Most of us have fathers we can admire and respect, but fathers are fallible, just like everyone else. A few fathers are flat-out scoundrels. That creates its own kind of dynamic – not of loss, but of a lack of trust. Here are some of the best books I’ve read by authors writing about either absent or troubled fathers.
Someone once said that in a novel, a small town is a perfect stage for a group of players. Here are some of Russo’s books where a small town, usually in New York or New England, has served as a place where people know each other all too well.
For Cleave’s latest novel, Everyone Brave is Forgiven. That’s in Britain in the time leading up to and during World War II. How many great novels have been set by this era? Novelists will never run out of material – here are three I love that focus on people who are serving the war effort at home, not on the front.
A writer with Louise Erdrich’s gifts does something few authors can pull off – she transports the reader into the lives of people whose existence might be far different from our own, but who after all, have the same hopes and fears as the rest of us.
Librarians pop up in books - a lot. No surprise there – they are, after all, the guardians of books and reading. Sometimes the character is the conventional spinster-with-a-bun stereotype, shushing the patrons and frowning at any sort of disturbance. But more often, librarians get some very interesting roles.
(Link to expanded Bookmarks content: Oyeyemi Extended) Helen Oyeyemi belongs to a group of contemporary writers who have roots in Africa, but their reach is international. They are the sons and daughters of parents who fled African countries during the turbulent era of political revolution in the 1960s and 1970s. These writers have a point of view that spans divisions of country, race and class.
Timothy Egan brings a lot of energy as a guest and as a writer. His books are always full of great characters. The timing of his book about an Irishman can’t be a coincidence. And to recognize the 100th Anniversary of the Easter Rising in Ireland, I have a reading list from Ireland-born authors… writing Irish-themed stories.
When I first read that Jim Lynch was going to publish a novel, I thought, hmmmm, we’ll see. Jim is a former newspaper reporter – he worked for a time at my own newspaper, the Seattle Times. Journalists, even the finest ones, often have a hard time making the transition from reporting the facts to, well, making things up. He made the leap. (Read the full story here: Bookmarks Expanded)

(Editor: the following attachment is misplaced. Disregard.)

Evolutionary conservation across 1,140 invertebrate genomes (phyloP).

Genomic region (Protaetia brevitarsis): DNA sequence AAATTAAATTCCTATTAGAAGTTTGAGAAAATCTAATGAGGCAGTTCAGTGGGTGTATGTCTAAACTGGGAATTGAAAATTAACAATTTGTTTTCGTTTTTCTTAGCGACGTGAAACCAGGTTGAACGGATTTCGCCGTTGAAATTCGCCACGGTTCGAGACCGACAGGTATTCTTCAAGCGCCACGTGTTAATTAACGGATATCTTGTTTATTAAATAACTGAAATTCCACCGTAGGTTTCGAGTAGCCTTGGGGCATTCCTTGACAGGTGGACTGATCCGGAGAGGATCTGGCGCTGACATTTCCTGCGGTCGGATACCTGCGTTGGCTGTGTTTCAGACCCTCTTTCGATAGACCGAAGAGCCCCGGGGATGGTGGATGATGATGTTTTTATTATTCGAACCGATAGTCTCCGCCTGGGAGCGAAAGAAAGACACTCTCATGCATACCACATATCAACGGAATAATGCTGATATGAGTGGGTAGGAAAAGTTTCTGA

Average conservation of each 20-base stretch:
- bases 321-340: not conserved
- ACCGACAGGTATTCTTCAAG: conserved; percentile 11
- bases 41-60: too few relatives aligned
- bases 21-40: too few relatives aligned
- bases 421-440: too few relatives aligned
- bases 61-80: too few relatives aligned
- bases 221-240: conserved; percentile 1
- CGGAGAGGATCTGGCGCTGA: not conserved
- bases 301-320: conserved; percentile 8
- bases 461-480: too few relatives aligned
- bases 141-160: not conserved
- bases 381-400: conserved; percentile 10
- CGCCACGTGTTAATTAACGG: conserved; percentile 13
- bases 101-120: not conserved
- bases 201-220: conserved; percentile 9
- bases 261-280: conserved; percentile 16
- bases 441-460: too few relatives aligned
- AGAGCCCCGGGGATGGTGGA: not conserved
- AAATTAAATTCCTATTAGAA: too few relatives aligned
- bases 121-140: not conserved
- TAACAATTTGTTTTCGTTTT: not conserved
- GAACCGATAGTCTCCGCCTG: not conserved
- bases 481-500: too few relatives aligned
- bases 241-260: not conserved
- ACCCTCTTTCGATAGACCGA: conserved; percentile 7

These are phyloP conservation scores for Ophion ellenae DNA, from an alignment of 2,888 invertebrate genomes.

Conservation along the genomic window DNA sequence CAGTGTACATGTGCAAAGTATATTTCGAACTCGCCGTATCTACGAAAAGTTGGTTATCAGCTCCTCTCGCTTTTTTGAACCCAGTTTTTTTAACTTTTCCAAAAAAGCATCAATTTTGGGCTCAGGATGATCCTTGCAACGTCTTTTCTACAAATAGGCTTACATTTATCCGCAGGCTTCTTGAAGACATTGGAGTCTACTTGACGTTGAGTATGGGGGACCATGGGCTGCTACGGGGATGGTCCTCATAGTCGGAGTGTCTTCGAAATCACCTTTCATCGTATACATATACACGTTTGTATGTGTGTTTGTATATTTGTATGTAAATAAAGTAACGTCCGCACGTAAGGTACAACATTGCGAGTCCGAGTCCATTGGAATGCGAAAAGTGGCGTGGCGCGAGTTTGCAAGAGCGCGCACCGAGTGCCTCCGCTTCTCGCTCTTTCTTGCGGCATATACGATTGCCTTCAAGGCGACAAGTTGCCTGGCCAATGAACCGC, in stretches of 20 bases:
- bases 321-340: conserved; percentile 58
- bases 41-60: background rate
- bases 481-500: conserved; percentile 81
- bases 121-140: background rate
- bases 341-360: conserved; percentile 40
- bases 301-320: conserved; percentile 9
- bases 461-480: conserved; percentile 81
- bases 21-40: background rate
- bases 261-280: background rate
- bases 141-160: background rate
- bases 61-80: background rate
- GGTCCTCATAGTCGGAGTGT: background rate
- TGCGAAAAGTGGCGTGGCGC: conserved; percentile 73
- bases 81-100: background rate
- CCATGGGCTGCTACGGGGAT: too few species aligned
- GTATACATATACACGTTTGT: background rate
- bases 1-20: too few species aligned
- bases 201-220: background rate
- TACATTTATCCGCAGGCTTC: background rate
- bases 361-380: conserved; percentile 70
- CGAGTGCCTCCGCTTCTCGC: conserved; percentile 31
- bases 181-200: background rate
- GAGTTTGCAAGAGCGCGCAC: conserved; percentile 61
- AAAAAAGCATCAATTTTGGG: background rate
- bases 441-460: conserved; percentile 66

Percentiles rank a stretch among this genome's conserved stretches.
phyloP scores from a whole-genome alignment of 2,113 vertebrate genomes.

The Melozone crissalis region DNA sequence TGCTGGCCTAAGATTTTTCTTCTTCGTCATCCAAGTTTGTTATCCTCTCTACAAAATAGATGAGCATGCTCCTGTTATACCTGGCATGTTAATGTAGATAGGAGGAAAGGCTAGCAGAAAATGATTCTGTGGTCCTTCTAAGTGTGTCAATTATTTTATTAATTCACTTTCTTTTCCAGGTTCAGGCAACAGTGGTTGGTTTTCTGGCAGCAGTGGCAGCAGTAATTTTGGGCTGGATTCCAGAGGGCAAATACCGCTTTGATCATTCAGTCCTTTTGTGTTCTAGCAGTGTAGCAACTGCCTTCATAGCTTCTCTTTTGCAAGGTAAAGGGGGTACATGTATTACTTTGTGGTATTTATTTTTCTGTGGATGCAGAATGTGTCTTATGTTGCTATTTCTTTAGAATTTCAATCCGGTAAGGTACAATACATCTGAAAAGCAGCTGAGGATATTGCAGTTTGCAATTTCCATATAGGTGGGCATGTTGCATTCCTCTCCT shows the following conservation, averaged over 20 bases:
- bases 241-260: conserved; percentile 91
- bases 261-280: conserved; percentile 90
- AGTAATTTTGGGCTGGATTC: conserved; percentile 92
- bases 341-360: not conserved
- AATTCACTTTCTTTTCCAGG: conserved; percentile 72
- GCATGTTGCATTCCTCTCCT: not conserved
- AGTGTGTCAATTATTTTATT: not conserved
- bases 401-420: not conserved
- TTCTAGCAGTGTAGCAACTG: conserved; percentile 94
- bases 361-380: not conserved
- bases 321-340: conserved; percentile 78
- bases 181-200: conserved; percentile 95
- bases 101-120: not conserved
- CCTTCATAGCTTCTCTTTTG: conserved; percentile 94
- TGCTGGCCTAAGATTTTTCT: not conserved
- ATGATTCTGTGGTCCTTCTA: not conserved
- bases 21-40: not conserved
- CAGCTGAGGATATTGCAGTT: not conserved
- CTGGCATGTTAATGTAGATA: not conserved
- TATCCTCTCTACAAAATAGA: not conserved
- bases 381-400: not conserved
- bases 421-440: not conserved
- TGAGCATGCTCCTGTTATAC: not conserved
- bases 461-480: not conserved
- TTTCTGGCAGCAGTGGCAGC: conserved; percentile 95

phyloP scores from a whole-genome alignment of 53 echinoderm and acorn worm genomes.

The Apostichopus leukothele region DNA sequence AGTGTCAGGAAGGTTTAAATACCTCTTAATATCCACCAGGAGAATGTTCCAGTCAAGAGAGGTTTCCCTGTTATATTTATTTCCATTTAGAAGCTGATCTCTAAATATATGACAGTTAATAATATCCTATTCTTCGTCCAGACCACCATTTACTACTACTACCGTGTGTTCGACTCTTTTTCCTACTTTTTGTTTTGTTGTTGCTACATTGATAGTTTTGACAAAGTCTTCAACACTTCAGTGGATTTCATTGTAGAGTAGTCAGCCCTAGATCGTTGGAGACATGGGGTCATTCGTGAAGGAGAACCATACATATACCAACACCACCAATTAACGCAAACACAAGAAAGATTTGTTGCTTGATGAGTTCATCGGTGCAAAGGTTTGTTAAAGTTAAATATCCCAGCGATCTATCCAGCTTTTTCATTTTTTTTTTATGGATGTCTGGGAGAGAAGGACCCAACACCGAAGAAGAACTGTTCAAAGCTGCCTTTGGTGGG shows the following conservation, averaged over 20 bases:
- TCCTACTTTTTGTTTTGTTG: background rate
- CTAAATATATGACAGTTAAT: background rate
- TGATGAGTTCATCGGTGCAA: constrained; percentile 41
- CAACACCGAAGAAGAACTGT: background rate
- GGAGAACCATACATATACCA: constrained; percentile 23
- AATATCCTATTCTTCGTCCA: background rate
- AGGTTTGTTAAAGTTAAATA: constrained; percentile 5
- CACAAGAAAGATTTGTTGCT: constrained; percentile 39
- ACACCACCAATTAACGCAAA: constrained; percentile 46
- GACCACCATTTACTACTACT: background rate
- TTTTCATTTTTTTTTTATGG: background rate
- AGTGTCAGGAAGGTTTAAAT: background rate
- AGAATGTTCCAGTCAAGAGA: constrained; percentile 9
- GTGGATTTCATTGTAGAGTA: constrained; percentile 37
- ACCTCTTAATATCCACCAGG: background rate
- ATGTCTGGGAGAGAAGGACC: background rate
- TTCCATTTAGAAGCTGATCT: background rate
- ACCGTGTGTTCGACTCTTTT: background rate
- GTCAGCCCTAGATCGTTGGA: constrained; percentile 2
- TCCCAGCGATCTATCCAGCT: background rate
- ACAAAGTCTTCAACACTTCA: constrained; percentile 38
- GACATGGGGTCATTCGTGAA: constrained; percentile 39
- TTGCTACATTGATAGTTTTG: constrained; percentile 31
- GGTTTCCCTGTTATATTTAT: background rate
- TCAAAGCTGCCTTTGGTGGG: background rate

I am a big admirer of Geraldine Brooks. She stretches herself with every book – they all have different settings, different historical periods, and different stories to tell. Her background as a reporter makes her a meticulous historical researcher. Finally, her experience as a war correspondent has forced her to confront some of the more tragic aspects of the human experience.
(Link to expanded Bookmarks content: Hochschild Extended) Adam Hochschild has made social justice his lifelong subject. An urgency pervades all his books – in Spain in Our Hearts, the reader can’t help but be affected by the commitment of the Americans who went to Spain to fight on the side of the Spanish Republic. Here's my list for your consideration of books on the subject of social justice.
Pamela Sakamoto's book, "Midnight in Broad Daylight," is about a family who endured unbelievable circurcumstances. My further readling list suggestions this week focus on the history of Japanese American relations.
Geniuses have hatched many of the ideas that have taken mankind out of the cave and into the 21st century. Here are some books about troubled geniuses who battled many demons, but still left their mark on science, economics, literature, technology and music.
Ethan Canin – what an extraordinary writer. When you’re done with his books you feel like you have looked deep into his characters’ essence, but his stories also expand the reader’s mind outward.
Reading an Elizabeth Strout book is like unlocking a different psychological puzzle. The relationships she developes between her characters - mothers and fathers, daughters and sons, sisters and brothers - is the hallmark of a Stout book.
But to me, political families are fascinating. They reinforce the idea that certain traits and preferences actually run in families.
The rational part of the human mind wants to believe that people are well intentioned and logical. Well…..sometimes they are. Sometimes they definitely are not. This book got me thinking about witches, and how they are believed to be either forces of evil (more the historical view) or good (the modern view).
I love books that have a strong sense of place. The plot whizzes by so fast in Grant Park, the reader’s glimpses of Chicago are tantalizingly brief. So here are some books that delve more deeply into America’s Second City.
There are other wonderful popular history writers out there, authors who love history but who know how to grab your attention. Here are some of their books, all by history geeks of the first order.